Keeping all your people on a room but the ambo will help you to discover who the mole is/are.
    A healer of absolute trust should be part of the group (BFF of the ambo for example, they met as children when his/her dad was massacred by orcs and the ambo´s family.... so later when he /she discovered his/her gifts pledged loyalty and...)
    While in the wilderness set some meetings with hunters to spike the nerves a little, farms with a stubborn ride blocking the road... so when the attacks come they will be caught by surprise.
    Get other non characters to try to join the group, helps you if someone dies (giving him the new character and keeping him on the ball) and gives you the chance to infiltrate more enemies.
    Get some "side quests" ready to explain if a character leaves the group also and to offer them regrets for failing to pursue the golden pot and save the princess...

    1 as close to the ambo as possible some steps after usually, but in a fight some steps before.
    2 he will try but the 7 from the ambo will not trust him (he will neither trust them) so a 1+1 people pattern will have to be set. Remember there are no clocks and after walking/riding all day a 2 hour stag is enough.
    3 he will try to sleep with the ambo, it is up to her. He will try to sleep as much as he can if trusts his men and the ambo´s 7, if not go for potions but as long as the ambo is inside a closed door he should be confident to sleep (magic if another thing).
    4 NEVER, if he sacrifices himself to give them time ok, but he is the famous and trusted and honored one with the task.
    5 D&D, love and steel, he will try to share room with the ambo, sleep (or pretend he is) as much as he can, money buys single rooms, will gets people blocking parts and not allowing pass to single rooms converting it in communal rooms. TOILETS are not by default in D&D, use the situation on your advance .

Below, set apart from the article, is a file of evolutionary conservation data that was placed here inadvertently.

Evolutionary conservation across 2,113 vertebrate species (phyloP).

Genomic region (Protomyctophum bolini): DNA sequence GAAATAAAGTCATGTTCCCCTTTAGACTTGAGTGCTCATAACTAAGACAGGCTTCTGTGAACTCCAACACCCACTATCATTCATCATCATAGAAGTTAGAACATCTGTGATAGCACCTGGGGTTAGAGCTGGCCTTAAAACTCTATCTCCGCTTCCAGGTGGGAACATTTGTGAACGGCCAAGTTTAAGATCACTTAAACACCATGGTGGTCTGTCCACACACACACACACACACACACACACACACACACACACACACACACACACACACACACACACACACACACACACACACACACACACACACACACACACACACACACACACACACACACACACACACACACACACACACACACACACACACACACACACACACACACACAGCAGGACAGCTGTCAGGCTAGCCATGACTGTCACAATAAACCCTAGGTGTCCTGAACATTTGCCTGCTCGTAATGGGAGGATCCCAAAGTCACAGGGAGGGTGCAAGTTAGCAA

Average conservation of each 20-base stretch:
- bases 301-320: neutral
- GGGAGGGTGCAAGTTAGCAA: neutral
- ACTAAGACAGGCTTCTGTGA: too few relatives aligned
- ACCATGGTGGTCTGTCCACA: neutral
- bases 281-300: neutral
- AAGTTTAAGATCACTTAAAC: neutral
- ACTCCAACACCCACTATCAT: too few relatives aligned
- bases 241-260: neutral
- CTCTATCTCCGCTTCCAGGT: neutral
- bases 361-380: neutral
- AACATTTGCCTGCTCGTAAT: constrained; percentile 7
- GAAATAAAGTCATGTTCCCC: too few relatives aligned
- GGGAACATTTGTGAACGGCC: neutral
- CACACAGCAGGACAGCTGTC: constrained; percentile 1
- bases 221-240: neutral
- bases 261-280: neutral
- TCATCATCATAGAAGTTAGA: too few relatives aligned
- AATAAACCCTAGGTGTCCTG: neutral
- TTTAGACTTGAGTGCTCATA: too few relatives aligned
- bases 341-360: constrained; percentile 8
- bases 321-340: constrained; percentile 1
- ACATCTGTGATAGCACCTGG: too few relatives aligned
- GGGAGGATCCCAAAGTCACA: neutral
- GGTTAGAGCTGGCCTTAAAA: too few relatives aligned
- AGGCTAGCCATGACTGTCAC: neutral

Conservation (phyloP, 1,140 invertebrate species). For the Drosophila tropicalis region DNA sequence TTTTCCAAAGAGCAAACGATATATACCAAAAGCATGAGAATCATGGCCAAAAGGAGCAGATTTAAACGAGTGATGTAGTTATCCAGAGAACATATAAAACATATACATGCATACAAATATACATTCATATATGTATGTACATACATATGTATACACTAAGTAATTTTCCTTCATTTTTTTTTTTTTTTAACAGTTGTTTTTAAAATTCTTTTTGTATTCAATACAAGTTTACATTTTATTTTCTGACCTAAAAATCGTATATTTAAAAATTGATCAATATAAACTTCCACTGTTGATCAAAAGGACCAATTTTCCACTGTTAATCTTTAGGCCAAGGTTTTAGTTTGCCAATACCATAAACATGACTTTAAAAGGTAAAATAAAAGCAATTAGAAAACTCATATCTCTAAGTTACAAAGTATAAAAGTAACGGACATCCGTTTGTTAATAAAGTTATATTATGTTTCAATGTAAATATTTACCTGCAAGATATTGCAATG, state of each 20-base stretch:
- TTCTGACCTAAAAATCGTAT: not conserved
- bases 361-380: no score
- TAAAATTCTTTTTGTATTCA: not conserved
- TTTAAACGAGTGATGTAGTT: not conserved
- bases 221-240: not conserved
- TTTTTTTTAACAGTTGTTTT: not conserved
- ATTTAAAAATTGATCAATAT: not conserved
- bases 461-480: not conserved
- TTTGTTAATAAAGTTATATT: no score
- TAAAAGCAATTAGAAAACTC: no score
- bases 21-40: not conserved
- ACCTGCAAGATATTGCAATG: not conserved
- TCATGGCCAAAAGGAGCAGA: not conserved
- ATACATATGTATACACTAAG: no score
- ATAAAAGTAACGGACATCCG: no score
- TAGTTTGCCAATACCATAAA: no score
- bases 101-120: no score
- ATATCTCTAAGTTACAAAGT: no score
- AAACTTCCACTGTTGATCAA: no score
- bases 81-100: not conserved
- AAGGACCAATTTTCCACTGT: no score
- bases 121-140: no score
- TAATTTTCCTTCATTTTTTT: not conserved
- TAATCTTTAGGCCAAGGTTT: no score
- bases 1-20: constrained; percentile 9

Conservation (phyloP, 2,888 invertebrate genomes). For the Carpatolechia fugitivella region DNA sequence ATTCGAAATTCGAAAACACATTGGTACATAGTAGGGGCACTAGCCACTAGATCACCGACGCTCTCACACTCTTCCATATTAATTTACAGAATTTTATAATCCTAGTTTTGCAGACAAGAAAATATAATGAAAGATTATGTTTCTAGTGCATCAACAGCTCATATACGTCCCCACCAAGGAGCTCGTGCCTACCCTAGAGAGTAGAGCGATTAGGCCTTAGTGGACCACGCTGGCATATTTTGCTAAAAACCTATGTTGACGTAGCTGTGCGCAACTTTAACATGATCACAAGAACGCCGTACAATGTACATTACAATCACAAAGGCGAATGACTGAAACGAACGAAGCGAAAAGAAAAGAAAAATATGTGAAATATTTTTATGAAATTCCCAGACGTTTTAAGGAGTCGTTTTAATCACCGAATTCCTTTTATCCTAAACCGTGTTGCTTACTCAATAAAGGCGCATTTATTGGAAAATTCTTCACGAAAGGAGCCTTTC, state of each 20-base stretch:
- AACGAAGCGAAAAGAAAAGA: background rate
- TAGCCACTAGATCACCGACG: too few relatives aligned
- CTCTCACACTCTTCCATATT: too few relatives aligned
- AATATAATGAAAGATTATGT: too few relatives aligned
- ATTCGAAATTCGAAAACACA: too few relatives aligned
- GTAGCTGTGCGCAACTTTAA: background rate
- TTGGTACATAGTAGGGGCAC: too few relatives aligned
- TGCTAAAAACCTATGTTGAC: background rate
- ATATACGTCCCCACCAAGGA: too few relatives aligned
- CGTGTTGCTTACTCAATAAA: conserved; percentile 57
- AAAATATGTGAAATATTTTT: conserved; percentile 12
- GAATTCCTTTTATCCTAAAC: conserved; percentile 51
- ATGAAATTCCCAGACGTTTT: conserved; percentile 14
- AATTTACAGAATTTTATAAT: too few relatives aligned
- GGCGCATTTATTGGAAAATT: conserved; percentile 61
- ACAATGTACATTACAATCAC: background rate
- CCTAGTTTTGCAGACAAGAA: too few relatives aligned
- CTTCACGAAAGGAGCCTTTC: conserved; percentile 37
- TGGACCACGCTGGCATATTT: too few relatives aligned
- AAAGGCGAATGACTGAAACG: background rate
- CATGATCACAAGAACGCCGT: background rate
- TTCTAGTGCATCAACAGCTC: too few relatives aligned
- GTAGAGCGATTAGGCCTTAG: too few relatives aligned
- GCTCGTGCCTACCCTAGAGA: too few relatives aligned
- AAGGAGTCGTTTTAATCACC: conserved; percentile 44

6 Already answered.
    Have fun, get them trilled and next time go for "call of Cthulhu", I prefer it as an introduction to REAL role playing, helps you realize not all is magic, steel heroism and surviving against all odds.

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    It's tabletop D&D, not a LARP. The ambassador, her bodyguard and her other five companions are all orcs (!) from the "civilized" orc kingdom of Many-Arrows. The other seven are the player characters (now six, actually, since one of our players is unavailable), traveling with them as their escort since the orcs can't approach human cities by themselves without being attacked on sight. There's really no disguising the bodyguard as anything else -- he's a huge fighter -- but all the other suggestions have been very useful. Thank you for your comment about terrain features to avoid.